Saturday, November 26, 2011

Strategic Thinking on Trident Part II

(The Muppets' take on SDSR. As opposed to the take of the muppets who actually did SDSR.)

I was reflecting on Trident with a friend the other day, and unusually, we agreed on something: that the key questions are all about prioritization and the UK's role in the world, with the international legal questions playing a constructive but not definitive role. Indeed, dear reader(s)*, I (sadly) accept that the UK will attempt to finesse any argument on NPT Art VI based on whatever the Government decides it wants to do - though I broadly accept Daniel Joyner's argument on Art VI, and specifically Christine Chinkin's 2005 Opinion on the UK's obligations under the NPT, and that replacing Trident would be inconsistent with the UK's NPT obligations.**

The question my friend and I sparred over was whether there was a case for Trident replacement based on the uncertainty of the world situation, and the possibility / probability of further proliferation of nuclear arms; specifically, should Iran go nuclear, would this prompt Saudi acquisition of nuclear capability as Sir Malcolm Rifkind MP suggests, leading to the nuclearisation of the rest of the Middle East

(DF-21C. Presumably Saudi ones at least get a different paint scheme.)

I am the first to agree that there is little to be gained in terms of regional security by the proliferation of atomic weapons to Iran and Saudi Arabia. Indeed, as the Atlantic Magazine points out this week, the insecurity of Pakistan's atomic arsenal is perceived as one of the three most serious national security threats to the US; the notion of Saudi buying an atomic capability from Pakistan (or more implausibly, Israel) to mount on its recently acquired Chinese Dong-Feng 21 (CSS-5) MRBMs is plausible and worrying. But the should the expectation that Iranian nuclearisation and Saudi response mean that the UK should go ahead and replace Trident? 

In a word, "No".


The rationale for an independent UK nuclear capability has historically been based around the perceived need for a second-decision making pole in a superpower exchange: bluntly, would - when push came to shove - the US initiate a tactical / strategic nuclear exchange which would result in the destruction of the American homeland to respond to a conventional Warsaw Pact invasion of Western Europe? In case the answer was "no" - or "possibly no" - then the case for a British (and French) nuclear force that could inflict enough damage on the USSR to deter the Soviet Union from trying it on - the fabled "Moscow Criterion" - was intellectually defensible.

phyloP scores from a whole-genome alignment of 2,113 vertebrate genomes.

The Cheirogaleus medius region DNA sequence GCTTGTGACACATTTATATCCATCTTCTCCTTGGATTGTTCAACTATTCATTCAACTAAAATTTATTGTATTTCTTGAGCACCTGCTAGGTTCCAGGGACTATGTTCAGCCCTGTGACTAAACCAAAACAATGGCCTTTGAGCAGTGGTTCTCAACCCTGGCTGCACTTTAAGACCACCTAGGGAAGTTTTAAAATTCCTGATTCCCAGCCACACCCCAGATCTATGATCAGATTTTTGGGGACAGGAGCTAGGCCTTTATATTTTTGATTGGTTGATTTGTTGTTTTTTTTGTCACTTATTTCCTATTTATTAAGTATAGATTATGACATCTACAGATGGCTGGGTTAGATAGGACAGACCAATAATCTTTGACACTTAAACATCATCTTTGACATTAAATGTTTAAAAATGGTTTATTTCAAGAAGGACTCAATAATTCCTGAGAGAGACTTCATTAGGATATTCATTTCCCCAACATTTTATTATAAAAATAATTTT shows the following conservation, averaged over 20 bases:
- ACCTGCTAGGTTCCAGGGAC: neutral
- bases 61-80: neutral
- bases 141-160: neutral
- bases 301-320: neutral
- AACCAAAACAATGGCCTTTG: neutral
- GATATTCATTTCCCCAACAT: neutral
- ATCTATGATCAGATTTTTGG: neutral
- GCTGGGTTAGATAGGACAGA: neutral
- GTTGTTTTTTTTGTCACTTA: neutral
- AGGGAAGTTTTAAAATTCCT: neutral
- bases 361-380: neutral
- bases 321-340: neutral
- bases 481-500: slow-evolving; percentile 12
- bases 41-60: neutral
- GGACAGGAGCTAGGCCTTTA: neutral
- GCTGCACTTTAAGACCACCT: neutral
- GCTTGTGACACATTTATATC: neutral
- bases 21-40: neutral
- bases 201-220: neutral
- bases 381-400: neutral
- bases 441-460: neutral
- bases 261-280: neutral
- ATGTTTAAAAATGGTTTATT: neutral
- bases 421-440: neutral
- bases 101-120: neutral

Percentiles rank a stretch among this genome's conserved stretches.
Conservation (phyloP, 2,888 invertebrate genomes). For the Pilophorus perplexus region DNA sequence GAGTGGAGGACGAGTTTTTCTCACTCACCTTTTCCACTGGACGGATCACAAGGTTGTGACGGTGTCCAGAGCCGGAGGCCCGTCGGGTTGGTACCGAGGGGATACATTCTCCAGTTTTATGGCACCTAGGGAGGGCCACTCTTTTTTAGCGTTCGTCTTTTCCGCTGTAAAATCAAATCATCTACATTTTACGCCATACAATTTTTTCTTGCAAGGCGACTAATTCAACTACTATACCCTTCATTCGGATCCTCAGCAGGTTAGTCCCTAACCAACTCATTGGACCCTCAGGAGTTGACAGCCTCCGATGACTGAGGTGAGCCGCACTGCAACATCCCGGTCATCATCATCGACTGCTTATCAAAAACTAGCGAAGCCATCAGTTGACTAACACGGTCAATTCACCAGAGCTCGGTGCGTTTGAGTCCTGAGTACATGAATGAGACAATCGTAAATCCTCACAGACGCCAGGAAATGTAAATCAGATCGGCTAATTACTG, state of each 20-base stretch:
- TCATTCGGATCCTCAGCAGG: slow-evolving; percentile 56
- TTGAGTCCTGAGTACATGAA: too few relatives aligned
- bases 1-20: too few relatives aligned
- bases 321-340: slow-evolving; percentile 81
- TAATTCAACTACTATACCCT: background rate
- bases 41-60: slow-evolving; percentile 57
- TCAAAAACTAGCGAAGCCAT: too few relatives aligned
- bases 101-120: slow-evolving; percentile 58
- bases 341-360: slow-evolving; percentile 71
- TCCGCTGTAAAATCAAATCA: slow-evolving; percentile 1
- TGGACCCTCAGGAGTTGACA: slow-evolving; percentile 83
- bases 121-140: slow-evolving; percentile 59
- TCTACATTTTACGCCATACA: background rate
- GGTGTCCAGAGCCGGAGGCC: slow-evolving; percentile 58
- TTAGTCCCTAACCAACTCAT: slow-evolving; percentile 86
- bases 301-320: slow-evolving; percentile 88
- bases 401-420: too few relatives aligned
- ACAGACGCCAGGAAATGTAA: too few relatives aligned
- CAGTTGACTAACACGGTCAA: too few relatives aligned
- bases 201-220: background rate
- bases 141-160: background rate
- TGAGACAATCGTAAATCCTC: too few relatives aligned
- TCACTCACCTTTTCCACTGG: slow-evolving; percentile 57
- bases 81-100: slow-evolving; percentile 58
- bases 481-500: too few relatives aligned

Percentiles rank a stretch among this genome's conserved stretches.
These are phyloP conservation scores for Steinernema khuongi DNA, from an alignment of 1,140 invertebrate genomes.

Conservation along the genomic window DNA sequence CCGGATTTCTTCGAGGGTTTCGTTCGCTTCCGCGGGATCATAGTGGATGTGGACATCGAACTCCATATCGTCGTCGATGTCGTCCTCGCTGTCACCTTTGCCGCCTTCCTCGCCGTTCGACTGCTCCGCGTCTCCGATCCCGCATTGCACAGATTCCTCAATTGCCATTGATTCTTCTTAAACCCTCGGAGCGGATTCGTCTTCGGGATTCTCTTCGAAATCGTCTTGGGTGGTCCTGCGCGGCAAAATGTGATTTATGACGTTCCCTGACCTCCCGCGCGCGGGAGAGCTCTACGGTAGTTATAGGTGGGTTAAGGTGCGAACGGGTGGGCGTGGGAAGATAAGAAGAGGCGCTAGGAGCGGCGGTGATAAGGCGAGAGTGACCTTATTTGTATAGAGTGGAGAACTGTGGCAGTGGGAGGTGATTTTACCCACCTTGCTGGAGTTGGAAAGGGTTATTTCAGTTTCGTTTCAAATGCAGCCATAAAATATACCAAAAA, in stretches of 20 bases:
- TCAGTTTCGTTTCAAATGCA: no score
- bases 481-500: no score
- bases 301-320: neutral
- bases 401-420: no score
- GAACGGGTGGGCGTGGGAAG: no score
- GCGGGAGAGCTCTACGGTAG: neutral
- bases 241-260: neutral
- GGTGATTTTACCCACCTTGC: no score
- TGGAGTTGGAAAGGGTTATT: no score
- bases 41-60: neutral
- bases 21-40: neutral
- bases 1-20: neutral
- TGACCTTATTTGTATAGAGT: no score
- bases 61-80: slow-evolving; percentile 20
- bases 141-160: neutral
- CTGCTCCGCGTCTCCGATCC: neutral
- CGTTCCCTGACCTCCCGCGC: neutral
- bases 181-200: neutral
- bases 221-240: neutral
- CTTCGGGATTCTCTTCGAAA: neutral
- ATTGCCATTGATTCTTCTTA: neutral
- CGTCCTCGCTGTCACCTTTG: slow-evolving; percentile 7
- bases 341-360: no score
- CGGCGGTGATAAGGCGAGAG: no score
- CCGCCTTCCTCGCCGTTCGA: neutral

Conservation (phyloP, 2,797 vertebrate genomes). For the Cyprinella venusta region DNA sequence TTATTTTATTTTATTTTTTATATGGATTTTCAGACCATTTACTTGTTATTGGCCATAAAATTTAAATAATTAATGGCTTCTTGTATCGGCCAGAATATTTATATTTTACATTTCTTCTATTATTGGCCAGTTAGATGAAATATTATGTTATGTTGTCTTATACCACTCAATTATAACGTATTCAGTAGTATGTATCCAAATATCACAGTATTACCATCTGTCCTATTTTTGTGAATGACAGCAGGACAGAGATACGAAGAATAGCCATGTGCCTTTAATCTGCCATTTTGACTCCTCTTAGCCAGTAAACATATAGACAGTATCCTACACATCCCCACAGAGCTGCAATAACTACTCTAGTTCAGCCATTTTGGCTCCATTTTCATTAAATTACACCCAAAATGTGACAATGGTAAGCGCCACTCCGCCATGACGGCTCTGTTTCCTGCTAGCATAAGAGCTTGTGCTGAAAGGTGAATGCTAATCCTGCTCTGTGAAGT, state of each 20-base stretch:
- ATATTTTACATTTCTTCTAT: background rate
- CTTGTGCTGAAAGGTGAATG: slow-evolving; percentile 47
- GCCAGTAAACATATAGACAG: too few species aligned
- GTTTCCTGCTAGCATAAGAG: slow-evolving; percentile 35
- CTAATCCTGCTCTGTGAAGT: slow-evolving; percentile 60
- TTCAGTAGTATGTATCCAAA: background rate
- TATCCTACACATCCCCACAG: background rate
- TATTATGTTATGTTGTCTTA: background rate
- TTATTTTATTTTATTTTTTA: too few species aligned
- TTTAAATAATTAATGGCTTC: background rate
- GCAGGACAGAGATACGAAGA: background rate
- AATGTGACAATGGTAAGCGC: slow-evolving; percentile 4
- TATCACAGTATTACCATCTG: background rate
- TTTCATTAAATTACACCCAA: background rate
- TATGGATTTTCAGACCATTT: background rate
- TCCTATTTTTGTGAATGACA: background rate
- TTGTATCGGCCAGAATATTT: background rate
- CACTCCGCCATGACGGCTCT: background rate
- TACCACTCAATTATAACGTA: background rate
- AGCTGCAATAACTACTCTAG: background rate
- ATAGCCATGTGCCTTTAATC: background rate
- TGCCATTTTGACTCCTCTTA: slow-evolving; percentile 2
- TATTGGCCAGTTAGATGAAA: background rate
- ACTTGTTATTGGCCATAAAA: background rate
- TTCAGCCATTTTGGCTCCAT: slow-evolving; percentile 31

However, it was only required because the US could have been subject to nuclear blackmail - something that none countries of concern (Iran, Pakistan, North Korea) have demonstrated. And it is instructive to see how far from this position these countries are: the closest would be North Korea if it were able to deploy a reliable Taepo-Dong 2 ICBM force with which it could hit the US west coast - which is about a million miles from the current position of two public test flights that ended in failure, and no evidence that the required small (under 500kg) nuclear warhead exists in North Korea. If Pakistan can produce the Tamiur ICBM (yet to be tested, much less deployed), the reported 7000km design range does not bring the US within range - see below:

(OPAB is the ICAO code for Abbotabad - Osama bin Laden's last home town.
7000km is the lighter area - excluding all of the USA.)

As such, Tamiur poses no threat to the US and therefore there would be no cost to the US in responding to (the currently - and for the foreseeable future - technically impossible) proposition of a Pakistani nuclear ICBM attack on the UK. Consequently, the fear of nuclear blackmail leading to strategic decoupling of US from NATO from a Tamiur-style ICBM is simply non-existent. (It is accepted that Pakistan could put an atomic weapon in a shipping container and deliver to target on a truck - but unless you're prepared to retaliate on suspicion of the source, Trident is no use to you.)